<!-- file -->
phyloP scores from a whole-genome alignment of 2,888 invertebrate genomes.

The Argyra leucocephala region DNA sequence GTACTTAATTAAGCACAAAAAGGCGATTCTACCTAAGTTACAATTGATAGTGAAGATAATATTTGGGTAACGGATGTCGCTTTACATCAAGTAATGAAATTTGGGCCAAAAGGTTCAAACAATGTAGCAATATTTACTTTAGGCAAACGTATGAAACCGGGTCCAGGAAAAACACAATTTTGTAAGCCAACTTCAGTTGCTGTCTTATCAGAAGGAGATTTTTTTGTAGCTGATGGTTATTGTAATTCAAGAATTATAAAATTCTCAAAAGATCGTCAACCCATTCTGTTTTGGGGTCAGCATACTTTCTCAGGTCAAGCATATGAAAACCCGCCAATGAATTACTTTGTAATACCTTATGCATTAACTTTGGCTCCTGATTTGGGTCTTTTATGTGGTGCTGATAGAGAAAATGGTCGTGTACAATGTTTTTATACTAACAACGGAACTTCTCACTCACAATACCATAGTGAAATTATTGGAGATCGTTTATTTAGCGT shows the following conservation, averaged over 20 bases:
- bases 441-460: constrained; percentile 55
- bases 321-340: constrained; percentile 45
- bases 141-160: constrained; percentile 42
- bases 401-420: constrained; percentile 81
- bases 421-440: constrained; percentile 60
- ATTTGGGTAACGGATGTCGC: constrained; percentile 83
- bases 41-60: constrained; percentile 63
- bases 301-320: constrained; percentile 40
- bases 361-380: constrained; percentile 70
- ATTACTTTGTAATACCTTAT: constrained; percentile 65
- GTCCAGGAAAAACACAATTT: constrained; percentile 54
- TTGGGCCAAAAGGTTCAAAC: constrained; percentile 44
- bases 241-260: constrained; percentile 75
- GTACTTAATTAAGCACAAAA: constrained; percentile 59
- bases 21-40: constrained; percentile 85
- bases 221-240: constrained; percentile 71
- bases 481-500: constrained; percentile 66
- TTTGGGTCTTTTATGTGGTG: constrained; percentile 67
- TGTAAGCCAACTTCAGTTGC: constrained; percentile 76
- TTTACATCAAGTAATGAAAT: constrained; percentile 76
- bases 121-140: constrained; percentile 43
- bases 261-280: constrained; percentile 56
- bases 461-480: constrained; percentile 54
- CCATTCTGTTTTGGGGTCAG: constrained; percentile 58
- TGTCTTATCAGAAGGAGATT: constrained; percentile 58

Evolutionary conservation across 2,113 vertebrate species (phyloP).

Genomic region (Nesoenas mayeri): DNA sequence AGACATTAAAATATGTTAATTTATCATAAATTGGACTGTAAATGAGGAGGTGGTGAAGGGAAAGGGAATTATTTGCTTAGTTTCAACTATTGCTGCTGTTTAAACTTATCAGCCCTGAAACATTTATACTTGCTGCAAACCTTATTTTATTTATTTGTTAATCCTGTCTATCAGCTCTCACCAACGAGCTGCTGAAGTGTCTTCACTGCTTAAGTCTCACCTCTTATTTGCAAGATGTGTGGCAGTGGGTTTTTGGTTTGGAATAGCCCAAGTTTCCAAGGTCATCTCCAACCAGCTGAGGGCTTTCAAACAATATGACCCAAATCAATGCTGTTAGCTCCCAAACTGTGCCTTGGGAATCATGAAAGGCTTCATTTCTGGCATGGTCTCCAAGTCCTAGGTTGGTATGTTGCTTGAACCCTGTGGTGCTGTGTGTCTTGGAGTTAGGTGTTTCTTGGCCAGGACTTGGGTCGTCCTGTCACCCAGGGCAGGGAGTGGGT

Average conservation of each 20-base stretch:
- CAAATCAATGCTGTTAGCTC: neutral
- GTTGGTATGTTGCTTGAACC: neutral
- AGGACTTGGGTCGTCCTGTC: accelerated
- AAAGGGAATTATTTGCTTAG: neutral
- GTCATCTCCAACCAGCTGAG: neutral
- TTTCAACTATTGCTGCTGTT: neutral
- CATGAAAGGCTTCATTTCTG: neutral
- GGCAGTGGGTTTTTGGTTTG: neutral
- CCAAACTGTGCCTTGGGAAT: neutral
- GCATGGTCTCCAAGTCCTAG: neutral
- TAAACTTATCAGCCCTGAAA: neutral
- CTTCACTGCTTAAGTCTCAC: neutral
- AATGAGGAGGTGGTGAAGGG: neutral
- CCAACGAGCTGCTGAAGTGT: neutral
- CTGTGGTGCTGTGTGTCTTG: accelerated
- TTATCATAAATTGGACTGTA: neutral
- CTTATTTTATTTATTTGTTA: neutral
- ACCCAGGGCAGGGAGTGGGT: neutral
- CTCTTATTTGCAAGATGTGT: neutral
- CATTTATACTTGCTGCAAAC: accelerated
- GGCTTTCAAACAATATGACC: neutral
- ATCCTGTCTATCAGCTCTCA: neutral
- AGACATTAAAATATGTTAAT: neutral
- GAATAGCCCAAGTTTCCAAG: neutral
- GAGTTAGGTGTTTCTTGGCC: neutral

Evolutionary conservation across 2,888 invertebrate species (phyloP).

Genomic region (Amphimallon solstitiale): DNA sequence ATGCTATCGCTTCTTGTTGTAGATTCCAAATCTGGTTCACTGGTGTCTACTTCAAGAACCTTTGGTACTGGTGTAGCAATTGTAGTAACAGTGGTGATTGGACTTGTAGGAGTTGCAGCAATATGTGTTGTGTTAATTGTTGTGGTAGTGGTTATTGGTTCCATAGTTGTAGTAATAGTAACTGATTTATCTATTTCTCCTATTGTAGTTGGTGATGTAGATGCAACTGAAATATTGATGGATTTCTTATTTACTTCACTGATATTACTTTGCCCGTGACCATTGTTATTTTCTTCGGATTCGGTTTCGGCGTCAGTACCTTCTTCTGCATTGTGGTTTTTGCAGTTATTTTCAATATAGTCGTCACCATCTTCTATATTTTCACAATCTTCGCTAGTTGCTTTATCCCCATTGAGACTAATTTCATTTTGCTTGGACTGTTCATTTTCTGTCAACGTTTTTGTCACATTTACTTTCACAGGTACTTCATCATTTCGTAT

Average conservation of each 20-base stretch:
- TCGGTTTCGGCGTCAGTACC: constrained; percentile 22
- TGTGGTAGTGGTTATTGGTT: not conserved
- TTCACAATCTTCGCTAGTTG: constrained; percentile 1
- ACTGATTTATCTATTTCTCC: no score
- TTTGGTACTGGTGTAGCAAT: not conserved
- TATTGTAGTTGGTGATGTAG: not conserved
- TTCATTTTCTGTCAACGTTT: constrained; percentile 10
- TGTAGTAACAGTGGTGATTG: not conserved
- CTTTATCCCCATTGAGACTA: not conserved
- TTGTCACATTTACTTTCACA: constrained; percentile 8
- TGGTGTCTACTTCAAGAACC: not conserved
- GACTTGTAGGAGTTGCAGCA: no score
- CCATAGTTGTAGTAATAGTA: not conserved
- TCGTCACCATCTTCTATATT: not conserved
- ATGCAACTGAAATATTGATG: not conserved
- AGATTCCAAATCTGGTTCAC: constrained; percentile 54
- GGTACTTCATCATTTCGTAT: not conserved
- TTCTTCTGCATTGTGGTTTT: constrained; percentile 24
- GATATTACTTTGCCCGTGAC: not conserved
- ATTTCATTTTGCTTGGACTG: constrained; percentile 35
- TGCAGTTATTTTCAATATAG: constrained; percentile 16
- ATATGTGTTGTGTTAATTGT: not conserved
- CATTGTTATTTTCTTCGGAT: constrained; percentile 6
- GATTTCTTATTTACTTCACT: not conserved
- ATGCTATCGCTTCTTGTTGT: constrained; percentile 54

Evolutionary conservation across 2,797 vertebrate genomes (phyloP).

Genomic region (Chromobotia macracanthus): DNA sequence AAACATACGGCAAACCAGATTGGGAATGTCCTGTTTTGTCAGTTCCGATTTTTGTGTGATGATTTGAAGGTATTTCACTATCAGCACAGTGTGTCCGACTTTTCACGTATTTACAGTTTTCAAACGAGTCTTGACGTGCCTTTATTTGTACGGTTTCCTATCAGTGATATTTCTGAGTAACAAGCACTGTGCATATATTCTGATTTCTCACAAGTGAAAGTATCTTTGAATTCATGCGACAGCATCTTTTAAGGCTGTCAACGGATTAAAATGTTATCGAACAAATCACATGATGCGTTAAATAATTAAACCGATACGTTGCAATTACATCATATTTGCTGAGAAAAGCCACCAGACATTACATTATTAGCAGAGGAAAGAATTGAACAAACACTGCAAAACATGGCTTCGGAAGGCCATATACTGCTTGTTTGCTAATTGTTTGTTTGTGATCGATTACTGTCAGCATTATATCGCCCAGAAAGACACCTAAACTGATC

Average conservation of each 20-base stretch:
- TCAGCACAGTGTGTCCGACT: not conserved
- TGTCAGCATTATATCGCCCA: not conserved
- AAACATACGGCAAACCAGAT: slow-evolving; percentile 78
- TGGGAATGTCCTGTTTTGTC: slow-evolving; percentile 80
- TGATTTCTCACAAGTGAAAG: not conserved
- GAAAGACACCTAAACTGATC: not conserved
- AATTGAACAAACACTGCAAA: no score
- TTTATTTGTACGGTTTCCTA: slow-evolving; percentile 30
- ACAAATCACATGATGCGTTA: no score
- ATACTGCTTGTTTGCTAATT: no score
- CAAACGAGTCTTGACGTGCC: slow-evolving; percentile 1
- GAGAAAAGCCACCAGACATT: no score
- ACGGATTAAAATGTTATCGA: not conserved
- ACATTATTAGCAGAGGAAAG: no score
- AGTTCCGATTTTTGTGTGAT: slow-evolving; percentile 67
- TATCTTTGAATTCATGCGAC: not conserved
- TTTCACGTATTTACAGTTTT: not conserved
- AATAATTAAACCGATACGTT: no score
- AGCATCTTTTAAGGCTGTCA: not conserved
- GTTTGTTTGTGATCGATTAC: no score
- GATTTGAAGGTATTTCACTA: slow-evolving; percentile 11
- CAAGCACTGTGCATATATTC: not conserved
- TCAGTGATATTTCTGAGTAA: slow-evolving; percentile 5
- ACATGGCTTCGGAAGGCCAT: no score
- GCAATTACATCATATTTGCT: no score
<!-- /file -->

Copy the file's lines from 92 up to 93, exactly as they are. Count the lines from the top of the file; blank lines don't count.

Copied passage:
- GAAAGACACCTAAACTGATC: not conserved
- AATTGAACAAACACTGCAAA: no score